As a meteorologist, I have long been aware of the Green Flash and would always try see it when I watched the sunset over the ocean. But I never did; and most of the colleagues and friends that I speak to haven’t either! That has all changed since moving to the coast about a year ago. Now that I frequently photograph sunsets, I probably capture it at least 50% of the time! So, what has changed?
The biggest difference is that I switched from trying to “see” the Green Flash to photographing it! When most people are trying to see it, they are staring into a bright yellow-orange-red ball, and in doing so their irises dilate down to the size of pinheads and their color vision is degraded; making it almost impossible to ever see the green flash with the naked eye.
There are actually two different basic types of Green Flash. The first occurs as a relatively bright flash of an emerald-green color right after the upper disk of the sun has dipped below the horizon. This “classic” type is the one most often seen when a person has not been watching the bright sun during the setting process. It’s the result of warm air overlying the colder ocean and the effects of an inferior-mirage display of the sun and the actual disk of the sun interacting. (For a great technical explanation see https://www.atoptics.co.uk/atoptics/gfimform.htm).
The second variety of Green Flash appears as a small detached element of green light above the disk of the sun. During the course of the sun setting, there are often multiple occurrences of these “green wiggles” of light. This type of flash happens when there is a temperature inversion (i.e., cooler air near the surface and warmer aloft) resulting in a mock-mirage. (See https://www.atoptics.co.uk/atoptics/gfmmform.htm)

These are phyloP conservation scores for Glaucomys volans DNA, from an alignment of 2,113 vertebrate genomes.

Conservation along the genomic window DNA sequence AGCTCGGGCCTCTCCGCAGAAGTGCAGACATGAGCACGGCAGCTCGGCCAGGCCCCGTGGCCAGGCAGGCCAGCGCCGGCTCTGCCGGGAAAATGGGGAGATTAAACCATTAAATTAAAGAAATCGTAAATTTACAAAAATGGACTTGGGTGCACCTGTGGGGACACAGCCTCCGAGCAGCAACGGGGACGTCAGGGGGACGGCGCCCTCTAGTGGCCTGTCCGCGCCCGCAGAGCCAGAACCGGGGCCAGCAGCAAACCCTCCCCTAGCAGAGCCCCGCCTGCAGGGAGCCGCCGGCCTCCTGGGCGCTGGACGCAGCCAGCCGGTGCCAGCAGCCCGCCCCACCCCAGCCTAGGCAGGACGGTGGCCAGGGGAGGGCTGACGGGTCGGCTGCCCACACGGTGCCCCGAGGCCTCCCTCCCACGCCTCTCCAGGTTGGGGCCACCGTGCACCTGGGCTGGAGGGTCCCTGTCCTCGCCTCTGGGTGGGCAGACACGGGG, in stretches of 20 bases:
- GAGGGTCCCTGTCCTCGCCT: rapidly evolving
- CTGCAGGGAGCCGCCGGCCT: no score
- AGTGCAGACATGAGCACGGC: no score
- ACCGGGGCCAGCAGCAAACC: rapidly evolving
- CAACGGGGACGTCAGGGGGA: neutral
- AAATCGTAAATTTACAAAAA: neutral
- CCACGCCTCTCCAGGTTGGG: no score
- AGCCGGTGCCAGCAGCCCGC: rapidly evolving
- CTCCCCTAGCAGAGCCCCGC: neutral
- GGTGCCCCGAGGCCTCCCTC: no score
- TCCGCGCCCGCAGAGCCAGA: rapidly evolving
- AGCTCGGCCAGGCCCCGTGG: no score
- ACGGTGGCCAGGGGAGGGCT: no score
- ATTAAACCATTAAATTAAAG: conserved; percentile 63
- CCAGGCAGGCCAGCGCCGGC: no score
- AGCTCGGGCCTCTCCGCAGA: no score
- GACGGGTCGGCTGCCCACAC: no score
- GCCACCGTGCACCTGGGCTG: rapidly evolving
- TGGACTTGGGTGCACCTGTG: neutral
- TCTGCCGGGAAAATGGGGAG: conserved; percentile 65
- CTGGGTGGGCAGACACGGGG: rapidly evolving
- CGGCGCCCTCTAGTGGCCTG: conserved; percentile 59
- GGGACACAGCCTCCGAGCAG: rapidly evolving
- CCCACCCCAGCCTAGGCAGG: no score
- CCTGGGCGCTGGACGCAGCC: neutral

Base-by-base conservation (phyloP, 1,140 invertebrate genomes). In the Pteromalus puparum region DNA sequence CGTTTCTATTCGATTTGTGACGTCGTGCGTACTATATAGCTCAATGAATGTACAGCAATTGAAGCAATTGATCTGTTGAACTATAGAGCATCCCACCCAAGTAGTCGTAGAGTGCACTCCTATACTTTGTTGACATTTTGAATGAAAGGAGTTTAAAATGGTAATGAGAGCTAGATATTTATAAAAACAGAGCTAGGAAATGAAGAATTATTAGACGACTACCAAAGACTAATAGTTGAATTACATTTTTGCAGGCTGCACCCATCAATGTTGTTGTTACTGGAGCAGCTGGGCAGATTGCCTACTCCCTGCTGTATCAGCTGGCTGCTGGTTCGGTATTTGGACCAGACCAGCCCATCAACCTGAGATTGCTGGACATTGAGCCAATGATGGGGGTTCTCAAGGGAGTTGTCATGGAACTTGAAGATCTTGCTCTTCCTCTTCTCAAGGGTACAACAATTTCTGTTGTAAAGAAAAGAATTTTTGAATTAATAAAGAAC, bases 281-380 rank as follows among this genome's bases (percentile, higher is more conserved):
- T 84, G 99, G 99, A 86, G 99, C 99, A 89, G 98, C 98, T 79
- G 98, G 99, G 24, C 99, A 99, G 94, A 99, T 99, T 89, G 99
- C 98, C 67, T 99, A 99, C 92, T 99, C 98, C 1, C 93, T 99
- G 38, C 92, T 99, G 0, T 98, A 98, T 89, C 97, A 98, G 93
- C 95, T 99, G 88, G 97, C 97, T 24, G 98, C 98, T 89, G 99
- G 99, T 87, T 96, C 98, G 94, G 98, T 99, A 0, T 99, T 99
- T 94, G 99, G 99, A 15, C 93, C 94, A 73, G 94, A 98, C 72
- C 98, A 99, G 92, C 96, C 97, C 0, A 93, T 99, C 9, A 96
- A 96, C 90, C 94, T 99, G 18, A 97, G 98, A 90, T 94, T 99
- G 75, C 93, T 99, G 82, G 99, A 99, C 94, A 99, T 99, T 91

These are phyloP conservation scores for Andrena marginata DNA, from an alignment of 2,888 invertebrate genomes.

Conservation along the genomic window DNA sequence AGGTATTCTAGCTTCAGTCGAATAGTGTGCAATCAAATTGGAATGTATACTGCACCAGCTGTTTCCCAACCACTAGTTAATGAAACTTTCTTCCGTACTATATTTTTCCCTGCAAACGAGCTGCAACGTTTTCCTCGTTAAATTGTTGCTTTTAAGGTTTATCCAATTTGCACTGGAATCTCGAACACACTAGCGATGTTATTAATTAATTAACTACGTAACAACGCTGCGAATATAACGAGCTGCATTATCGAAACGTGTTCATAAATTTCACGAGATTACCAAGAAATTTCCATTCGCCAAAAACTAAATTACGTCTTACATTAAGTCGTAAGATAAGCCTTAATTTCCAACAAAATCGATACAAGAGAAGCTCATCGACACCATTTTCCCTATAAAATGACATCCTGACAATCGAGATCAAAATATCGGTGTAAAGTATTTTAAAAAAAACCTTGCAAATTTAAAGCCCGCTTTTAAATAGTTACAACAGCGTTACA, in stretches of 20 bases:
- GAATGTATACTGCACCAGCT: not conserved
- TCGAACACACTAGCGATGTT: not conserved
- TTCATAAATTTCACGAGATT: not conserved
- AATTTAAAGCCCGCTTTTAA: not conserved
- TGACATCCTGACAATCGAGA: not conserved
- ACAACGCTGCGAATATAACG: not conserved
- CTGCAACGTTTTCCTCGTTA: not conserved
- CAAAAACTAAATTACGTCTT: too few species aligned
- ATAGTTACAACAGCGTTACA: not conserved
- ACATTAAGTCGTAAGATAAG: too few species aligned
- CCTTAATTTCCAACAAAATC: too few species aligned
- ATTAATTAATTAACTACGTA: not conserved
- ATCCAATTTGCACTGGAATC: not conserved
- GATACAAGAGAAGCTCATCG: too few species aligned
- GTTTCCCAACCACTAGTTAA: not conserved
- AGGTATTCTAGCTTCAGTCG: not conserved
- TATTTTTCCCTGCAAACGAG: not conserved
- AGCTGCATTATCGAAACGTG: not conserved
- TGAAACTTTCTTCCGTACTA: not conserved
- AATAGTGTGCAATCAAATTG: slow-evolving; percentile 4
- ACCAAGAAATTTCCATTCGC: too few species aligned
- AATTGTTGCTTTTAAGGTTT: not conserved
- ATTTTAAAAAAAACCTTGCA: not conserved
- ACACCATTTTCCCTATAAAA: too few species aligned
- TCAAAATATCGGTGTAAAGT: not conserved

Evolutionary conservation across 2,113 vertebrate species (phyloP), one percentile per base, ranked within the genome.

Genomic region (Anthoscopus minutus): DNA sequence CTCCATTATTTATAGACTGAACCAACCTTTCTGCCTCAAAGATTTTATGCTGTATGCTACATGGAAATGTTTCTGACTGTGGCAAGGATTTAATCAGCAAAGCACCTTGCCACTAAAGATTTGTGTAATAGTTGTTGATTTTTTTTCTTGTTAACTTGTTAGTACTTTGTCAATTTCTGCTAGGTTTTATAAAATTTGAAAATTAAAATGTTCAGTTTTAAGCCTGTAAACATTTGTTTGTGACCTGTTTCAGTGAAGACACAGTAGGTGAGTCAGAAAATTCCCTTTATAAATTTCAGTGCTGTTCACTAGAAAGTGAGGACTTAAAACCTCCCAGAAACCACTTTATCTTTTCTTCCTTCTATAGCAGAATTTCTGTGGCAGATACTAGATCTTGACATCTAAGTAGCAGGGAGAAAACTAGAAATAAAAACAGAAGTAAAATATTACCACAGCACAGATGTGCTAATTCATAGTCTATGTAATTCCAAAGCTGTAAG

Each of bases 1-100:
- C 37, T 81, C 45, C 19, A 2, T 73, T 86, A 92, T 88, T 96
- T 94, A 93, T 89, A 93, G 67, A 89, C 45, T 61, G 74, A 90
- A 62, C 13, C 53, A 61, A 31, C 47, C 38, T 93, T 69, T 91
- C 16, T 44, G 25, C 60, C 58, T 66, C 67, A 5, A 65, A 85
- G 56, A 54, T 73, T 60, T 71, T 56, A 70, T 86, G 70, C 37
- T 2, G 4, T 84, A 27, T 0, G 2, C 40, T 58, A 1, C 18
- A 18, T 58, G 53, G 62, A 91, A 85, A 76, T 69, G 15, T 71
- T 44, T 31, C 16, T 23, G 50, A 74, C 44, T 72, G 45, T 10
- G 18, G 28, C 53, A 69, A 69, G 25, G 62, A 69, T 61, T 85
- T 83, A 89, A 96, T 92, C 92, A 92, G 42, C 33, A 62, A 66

And as I found out recently, bright light from the full moon can also be the source of a Lunar Green Flash! The image below was taken November 2020 as the full moon set next to Pigeon Point Lighthouse on the San Mateo County, CA, coast. And it wasn’t until I got home and looked at the image on a monitor that I noticed the tiny wiggle of a rare Lunar Green Flash.
For a deeper dive into the topic check out what I consider the two definitive resources that I have found on the topic. The first is Les Cowley’s Atmospheric Optics pages (https://www.atoptics.co.uk/), which is a great go-to source for not only the Green Flash, but also Rainbows, Halos, Rays and dozens of other visual phenomena. The second is Andrew Young’s Green Flash pages (https://aty.sdsu.edu/). Enjoy and happy Green Flash hunting.
Jan Null, CCM
Certified Consulting Meteorologist
Golden Gate Weather Services